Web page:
Scorcese’s new film is an indictment of Western Society. It goes beyond greed alone even though Gordon Gecko is indeed mentioned in the film. Our main character seems to suffer from a deep, deep lack of morality. DeCaprio’s character experiences extremely exciting explicit debauchery that is super entertaining voyeuristic entertainment for the audience.
The character, Jordan Belfort, seems to become an addict to power and “money”. He repeatedly shoots himself in the foot in order to stay in the game of getting rich. He ruins relationships that he really does care about. After he gets a taste of “the good life” he is incapable of going back. He needs random sex for his ego and libido. He actually believes that random sex is a necessary healthy activity in order to be successful in the market.
It’s impossible to separate the personal immorality from the unethical financial trading practices being engaged in. DeCaprio’s character begins logical sounding soliloquys explaining the complex financial scam he and his cronies are running, but he inevitably pauses, assuming we in the audience aren’t actually following his dry train of thought or are unable to. He pauses, then kind of chuckles, saying basically, “look, what we did was illegal and it made us rich”.
He could explain to us, in detail, just how he duped people out of their cash, but wouldn’t it be much more fun( and much more telling) to use a metaphor such as blowing coke out of stripper’s ass? One of the points here seems to be that the temptation of being rich is sort of like any other dangerous addiction. An addict loses the ability to choose for himself. The drug($) chooses for him and takes total control.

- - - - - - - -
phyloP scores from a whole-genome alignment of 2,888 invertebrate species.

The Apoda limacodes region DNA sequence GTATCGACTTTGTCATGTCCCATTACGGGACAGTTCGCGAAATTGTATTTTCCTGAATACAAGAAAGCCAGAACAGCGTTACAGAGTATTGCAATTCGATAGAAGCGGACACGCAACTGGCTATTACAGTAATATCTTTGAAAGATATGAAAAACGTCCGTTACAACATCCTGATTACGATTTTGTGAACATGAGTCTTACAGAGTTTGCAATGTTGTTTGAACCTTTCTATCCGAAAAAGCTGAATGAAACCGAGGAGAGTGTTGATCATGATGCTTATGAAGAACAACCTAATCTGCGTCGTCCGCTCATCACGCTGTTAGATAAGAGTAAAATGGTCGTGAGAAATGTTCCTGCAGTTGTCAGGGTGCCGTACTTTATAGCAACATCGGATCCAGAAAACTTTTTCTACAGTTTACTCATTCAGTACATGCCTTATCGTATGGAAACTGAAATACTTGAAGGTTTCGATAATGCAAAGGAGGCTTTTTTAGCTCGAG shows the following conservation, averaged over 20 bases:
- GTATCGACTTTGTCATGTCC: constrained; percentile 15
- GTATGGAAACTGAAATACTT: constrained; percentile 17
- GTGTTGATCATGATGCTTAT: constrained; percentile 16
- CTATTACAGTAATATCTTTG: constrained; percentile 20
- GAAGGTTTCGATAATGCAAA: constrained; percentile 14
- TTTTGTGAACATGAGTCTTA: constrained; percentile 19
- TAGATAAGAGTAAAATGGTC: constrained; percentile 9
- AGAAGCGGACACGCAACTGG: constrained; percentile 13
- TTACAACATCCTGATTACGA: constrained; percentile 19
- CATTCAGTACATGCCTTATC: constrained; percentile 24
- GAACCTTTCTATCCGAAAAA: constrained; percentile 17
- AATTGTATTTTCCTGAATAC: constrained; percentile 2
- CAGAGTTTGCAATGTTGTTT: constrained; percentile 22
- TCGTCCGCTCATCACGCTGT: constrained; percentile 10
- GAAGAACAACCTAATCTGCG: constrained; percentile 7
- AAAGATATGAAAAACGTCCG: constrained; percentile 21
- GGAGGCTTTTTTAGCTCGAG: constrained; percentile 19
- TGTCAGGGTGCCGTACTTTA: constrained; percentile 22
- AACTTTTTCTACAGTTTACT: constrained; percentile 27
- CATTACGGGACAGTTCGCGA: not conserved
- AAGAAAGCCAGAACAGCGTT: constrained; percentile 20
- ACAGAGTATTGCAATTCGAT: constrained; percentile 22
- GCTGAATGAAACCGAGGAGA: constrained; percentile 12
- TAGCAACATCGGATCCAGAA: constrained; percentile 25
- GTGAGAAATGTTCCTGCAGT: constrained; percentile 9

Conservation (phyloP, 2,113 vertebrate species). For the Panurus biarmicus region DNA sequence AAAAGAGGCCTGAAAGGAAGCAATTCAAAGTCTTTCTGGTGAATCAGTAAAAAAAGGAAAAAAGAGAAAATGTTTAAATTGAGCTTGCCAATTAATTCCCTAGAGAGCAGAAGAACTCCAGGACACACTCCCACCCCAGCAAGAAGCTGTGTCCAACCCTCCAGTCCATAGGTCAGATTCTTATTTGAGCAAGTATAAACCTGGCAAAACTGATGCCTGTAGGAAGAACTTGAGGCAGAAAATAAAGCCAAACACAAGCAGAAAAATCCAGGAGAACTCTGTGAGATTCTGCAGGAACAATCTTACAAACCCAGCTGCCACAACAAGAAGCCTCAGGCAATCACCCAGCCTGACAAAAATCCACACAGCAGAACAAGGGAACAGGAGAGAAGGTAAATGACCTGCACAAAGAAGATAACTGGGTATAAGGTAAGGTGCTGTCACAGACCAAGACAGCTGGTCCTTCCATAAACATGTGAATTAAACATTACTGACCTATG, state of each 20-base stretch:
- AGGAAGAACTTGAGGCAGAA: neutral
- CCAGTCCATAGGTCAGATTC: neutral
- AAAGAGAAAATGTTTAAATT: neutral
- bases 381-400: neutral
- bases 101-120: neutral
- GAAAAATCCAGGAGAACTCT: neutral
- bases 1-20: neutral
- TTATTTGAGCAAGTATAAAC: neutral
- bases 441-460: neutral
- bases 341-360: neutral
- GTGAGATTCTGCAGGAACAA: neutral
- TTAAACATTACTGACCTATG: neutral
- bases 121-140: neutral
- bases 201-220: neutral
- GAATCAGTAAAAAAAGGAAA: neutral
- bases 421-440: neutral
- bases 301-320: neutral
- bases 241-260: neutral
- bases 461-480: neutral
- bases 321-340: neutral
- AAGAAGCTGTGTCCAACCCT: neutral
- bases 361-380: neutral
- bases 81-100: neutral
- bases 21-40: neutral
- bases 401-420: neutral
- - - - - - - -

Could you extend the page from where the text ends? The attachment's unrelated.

The most horrifying part of all this is that, in the end, our ant-hero is rewarded by the awe and respect of wannabe assholes. He does a little time after his day in court, but returns to the world a hero of the money game. I feel sorry for the eager paying customers of his seminars. Sure the man is an excellent salesman, but is he happy? In the end he has no true friends or family. He does, however, have hoards of groupies ready to help him try to relive the High points of his career. What will they(we?) learn from him?
Just as the debauchery of the film serves as a metaphor to the business decisions of the main character, the film itself is a direct metaphor to our economic system as a whole. The entire thing is a scam. I could explain the logistics of the scam, but just in case you get bored, think really good drugs, wild sex and early death. But wait, the main character of the movie doesn’t die. He seems to experience a wonderful Heaven-on-Earth post-downfall afterlife. Well isn’t that Hollywood? Sure. But isn’t that also the way of market in modern times? Just when all looks bleak for the bankers and Moneymen, they get a reprieve in the form of a government bailout. They have the system rigged, our heroes(anti-) do.